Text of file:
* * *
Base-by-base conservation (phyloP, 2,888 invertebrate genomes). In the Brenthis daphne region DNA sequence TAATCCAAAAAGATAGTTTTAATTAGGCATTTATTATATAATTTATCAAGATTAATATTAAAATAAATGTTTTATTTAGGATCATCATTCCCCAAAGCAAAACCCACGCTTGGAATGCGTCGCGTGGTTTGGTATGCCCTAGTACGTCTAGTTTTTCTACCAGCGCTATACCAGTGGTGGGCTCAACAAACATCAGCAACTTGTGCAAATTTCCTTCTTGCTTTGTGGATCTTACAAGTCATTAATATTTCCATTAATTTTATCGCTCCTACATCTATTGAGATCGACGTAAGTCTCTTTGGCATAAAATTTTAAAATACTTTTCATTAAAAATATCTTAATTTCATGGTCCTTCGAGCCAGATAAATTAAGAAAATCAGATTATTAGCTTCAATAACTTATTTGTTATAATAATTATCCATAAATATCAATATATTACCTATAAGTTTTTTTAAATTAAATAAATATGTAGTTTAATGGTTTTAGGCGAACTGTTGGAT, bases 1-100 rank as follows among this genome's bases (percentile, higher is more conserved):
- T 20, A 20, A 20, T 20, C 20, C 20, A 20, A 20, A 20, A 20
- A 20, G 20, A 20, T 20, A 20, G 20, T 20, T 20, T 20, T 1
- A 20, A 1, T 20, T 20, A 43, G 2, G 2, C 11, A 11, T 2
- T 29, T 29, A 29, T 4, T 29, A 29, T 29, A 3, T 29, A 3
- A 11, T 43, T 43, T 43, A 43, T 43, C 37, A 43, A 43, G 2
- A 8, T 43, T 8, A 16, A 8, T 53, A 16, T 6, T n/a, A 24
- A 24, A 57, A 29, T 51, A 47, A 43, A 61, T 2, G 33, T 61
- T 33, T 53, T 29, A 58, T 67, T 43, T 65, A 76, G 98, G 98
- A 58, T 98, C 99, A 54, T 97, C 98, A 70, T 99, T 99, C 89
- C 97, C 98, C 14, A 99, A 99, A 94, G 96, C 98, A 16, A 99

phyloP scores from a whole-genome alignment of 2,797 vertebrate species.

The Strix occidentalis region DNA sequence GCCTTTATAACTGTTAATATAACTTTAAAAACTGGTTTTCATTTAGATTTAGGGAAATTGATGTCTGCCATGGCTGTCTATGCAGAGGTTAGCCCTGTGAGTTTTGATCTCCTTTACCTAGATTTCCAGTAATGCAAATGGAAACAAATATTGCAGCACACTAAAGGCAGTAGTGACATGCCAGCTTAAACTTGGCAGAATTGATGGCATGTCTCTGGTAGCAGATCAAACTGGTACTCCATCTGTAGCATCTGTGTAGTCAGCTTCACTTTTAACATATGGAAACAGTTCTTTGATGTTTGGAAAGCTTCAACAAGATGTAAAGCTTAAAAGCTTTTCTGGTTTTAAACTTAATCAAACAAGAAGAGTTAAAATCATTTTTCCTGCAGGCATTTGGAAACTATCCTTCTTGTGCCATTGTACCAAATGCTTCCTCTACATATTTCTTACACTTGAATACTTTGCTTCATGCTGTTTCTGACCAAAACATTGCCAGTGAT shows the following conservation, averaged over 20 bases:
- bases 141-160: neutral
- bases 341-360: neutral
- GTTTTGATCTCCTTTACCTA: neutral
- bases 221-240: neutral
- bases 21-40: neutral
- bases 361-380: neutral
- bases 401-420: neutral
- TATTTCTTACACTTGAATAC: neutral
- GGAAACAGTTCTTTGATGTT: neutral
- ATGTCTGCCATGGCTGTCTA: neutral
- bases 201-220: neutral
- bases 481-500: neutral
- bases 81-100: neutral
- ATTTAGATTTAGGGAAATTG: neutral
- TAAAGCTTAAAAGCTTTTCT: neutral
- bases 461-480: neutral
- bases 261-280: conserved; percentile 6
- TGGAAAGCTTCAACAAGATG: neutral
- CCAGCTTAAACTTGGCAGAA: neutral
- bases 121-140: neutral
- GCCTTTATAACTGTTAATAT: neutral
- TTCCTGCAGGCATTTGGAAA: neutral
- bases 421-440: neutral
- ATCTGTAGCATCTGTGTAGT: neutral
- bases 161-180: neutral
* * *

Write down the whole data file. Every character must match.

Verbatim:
Base-by-base conservation (phyloP, 2,888 invertebrate genomes). In the Brenthis daphne region DNA sequence TAATCCAAAAAGATAGTTTTAATTAGGCATTTATTATATAATTTATCAAGATTAATATTAAAATAAATGTTTTATTTAGGATCATCATTCCCCAAAGCAAAACCCACGCTTGGAATGCGTCGCGTGGTTTGGTATGCCCTAGTACGTCTAGTTTTTCTACCAGCGCTATACCAGTGGTGGGCTCAACAAACATCAGCAACTTGTGCAAATTTCCTTCTTGCTTTGTGGATCTTACAAGTCATTAATATTTCCATTAATTTTATCGCTCCTACATCTATTGAGATCGACGTAAGTCTCTTTGGCATAAAATTTTAAAATACTTTTCATTAAAAATATCTTAATTTCATGGTCCTTCGAGCCAGATAAATTAAGAAAATCAGATTATTAGCTTCAATAACTTATTTGTTATAATAATTATCCATAAATATCAATATATTACCTATAAGTTTTTTTAAATTAAATAAATATGTAGTTTAATGGTTTTAGGCGAACTGTTGGAT, bases 1-100 rank as follows among this genome's bases (percentile, higher is more conserved):
- T 20, A 20, A 20, T 20, C 20, C 20, A 20, A 20, A 20, A 20
- A 20, G 20, A 20, T 20, A 20, G 20, T 20, T 20, T 20, T 1
- A 20, A 1, T 20, T 20, A 43, G 2, G 2, C 11, A 11, T 2
- T 29, T 29, A 29, T 4, T 29, A 29, T 29, A 3, T 29, A 3
- A 11, T 43, T 43, T 43, A 43, T 43, C 37, A 43, A 43, G 2
- A 8, T 43, T 8, A 16, A 8, T 53, A 16, T 6, T n/a, A 24
- A 24, A 57, A 29, T 51, A 47, A 43, A 61, T 2, G 33, T 61
- T 33, T 53, T 29, A 58, T 67, T 43, T 65, A 76, G 98, G 98
- A 58, T 98, C 99, A 54, T 97, C 98, A 70, T 99, T 99, C 89
- C 97, C 98, C 14, A 99, A 99, A 94, G 96, C 98, A 16, A 99

phyloP scores from a whole-genome alignment of 2,797 vertebrate species.

The Strix occidentalis region DNA sequence GCCTTTATAACTGTTAATATAACTTTAAAAACTGGTTTTCATTTAGATTTAGGGAAATTGATGTCTGCCATGGCTGTCTATGCAGAGGTTAGCCCTGTGAGTTTTGATCTCCTTTACCTAGATTTCCAGTAATGCAAATGGAAACAAATATTGCAGCACACTAAAGGCAGTAGTGACATGCCAGCTTAAACTTGGCAGAATTGATGGCATGTCTCTGGTAGCAGATCAAACTGGTACTCCATCTGTAGCATCTGTGTAGTCAGCTTCACTTTTAACATATGGAAACAGTTCTTTGATGTTTGGAAAGCTTCAACAAGATGTAAAGCTTAAAAGCTTTTCTGGTTTTAAACTTAATCAAACAAGAAGAGTTAAAATCATTTTTCCTGCAGGCATTTGGAAACTATCCTTCTTGTGCCATTGTACCAAATGCTTCCTCTACATATTTCTTACACTTGAATACTTTGCTTCATGCTGTTTCTGACCAAAACATTGCCAGTGAT shows the following conservation, averaged over 20 bases:
- bases 141-160: neutral
- bases 341-360: neutral
- GTTTTGATCTCCTTTACCTA: neutral
- bases 221-240: neutral
- bases 21-40: neutral
- bases 361-380: neutral
- bases 401-420: neutral
- TATTTCTTACACTTGAATAC: neutral
- GGAAACAGTTCTTTGATGTT: neutral
- ATGTCTGCCATGGCTGTCTA: neutral
- bases 201-220: neutral
- bases 481-500: neutral
- bases 81-100: neutral
- ATTTAGATTTAGGGAAATTG: neutral
- TAAAGCTTAAAAGCTTTTCT: neutral
- bases 461-480: neutral
- bases 261-280: conserved; percentile 6
- TGGAAAGCTTCAACAAGATG: neutral
- CCAGCTTAAACTTGGCAGAA: neutral
- bases 121-140: neutral
- GCCTTTATAACTGTTAATAT: neutral
- TTCCTGCAGGCATTTGGAAA: neutral
- bases 421-440: neutral
- ATCTGTAGCATCTGTGTAGT: neutral
- bases 161-180: neutral